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This article highlights Yerusalem Yohannes, a friend of mine, who is from Eritrea, located in East Africa.


Painting of a woman holding the Eritrean flag to represent their independence




Yeru, family and friends wearing traditional clothing called tilfis


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Eritrea is home to 9 different ethnic groups (Yeru belongs to the Tigrinya group) and there is no official language or religion which supports individuality. Despite their differences, each person takes pride in themselves and their culture which is easily shown through their beautiful clothing and art. Gold and silver body decoration is rich in the Eritrean culture. Earrings, necklaces, bracelets, rings, and even crosses are made in these precious metals. However, they are rare and usually unaffordable in rural areas so women usually wear jewelry made from a variety of beads strung together with wooden pendants and worn around their heads, necks, wrists, and ankles.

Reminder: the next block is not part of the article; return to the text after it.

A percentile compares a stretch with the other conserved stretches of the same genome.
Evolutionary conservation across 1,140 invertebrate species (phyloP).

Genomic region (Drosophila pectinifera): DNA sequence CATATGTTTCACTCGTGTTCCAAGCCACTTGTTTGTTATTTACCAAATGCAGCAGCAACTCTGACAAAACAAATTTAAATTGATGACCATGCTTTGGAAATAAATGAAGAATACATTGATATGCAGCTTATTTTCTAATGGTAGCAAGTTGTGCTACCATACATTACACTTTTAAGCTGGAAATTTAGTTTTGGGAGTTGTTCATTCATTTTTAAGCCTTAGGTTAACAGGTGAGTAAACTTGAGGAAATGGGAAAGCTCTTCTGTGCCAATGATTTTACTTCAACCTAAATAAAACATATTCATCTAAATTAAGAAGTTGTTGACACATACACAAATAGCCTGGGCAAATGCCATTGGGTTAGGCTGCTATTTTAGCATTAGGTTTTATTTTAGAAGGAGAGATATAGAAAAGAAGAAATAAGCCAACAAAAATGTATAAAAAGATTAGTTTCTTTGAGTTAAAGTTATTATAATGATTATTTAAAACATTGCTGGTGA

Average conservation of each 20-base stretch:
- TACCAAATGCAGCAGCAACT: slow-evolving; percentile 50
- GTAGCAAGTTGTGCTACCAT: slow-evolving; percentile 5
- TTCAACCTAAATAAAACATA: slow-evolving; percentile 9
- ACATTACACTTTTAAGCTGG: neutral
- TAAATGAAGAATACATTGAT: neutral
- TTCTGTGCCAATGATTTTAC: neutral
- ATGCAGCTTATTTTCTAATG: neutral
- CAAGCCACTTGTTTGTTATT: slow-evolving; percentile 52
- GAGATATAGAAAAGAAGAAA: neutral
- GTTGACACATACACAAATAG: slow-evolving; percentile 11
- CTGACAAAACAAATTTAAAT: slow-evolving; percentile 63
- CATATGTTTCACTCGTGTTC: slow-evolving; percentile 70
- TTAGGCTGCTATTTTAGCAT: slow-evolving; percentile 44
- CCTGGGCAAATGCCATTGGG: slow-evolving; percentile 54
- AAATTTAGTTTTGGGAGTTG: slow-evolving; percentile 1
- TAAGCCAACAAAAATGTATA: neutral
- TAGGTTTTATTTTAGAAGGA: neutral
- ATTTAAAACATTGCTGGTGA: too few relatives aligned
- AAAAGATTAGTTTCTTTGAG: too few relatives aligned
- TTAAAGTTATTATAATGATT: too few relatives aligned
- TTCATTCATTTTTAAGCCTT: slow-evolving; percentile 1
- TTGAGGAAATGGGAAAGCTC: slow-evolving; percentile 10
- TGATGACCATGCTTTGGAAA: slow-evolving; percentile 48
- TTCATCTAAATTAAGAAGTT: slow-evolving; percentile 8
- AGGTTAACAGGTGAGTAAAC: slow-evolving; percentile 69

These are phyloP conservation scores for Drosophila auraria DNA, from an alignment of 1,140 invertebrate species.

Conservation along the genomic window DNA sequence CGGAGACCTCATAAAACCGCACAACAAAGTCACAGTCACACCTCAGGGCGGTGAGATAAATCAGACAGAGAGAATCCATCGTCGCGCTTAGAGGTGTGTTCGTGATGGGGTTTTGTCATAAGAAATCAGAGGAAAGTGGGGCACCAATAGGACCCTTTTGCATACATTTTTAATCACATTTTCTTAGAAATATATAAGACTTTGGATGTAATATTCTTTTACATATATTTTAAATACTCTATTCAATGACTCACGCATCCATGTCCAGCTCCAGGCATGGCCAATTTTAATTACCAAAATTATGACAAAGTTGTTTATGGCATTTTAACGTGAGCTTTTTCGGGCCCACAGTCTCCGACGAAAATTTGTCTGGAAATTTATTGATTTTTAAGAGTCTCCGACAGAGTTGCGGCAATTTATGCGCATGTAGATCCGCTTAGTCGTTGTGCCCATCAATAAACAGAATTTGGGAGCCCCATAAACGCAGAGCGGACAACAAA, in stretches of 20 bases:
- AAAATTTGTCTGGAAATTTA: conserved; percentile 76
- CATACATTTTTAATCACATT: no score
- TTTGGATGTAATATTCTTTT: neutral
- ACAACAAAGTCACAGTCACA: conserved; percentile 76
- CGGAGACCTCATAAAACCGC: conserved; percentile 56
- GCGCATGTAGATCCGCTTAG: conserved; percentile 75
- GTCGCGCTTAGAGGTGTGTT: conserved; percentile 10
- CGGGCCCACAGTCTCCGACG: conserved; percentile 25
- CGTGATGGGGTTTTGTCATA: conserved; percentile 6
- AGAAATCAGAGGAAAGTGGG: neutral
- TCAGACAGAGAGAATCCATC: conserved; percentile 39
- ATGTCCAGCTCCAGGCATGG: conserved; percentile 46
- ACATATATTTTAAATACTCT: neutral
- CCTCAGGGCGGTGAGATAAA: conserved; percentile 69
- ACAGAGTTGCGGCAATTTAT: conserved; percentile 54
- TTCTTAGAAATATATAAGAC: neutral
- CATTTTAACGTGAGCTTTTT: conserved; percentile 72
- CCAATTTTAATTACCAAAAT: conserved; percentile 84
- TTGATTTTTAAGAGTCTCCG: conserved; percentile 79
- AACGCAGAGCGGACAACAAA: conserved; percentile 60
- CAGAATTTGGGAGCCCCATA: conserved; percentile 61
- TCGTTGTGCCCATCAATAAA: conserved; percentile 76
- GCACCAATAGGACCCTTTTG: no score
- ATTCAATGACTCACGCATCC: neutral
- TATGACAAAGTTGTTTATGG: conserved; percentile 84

I love the fact that there is not one specific culture, religion, or ethnic group that is dominant. There are Christians and Muslims that are neighbors and they love each other equally as brothers.

-Yerusalem Yohannes


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Eritrea is known for making beautiful handicrafts such as basketry from dried leaves and colorful threads and pottery which vary in size and design. However, Eritrean crafts are not typically made for marketing or even as art, they are simply used in daily life for things like food storage and preparation. Many people have full-time jobs making things from placement mats to breakfast plates. It is a very basic, yet profitable and valuable skill to have in Eritrea.

Picture 1: painting at a National Park of women from 3 different ethnic groups: Nara, Rashaida, and Tigrinya; Picture 2: Realism painting by Eritrean artist, Michael Adonai; Picture 3: handmade food basket made by Eritrean artist, Rigat Tesfasion




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John W. Hallahan Catholic Girls' High School

311 N 19th St.

Philadelphia, PA 19103

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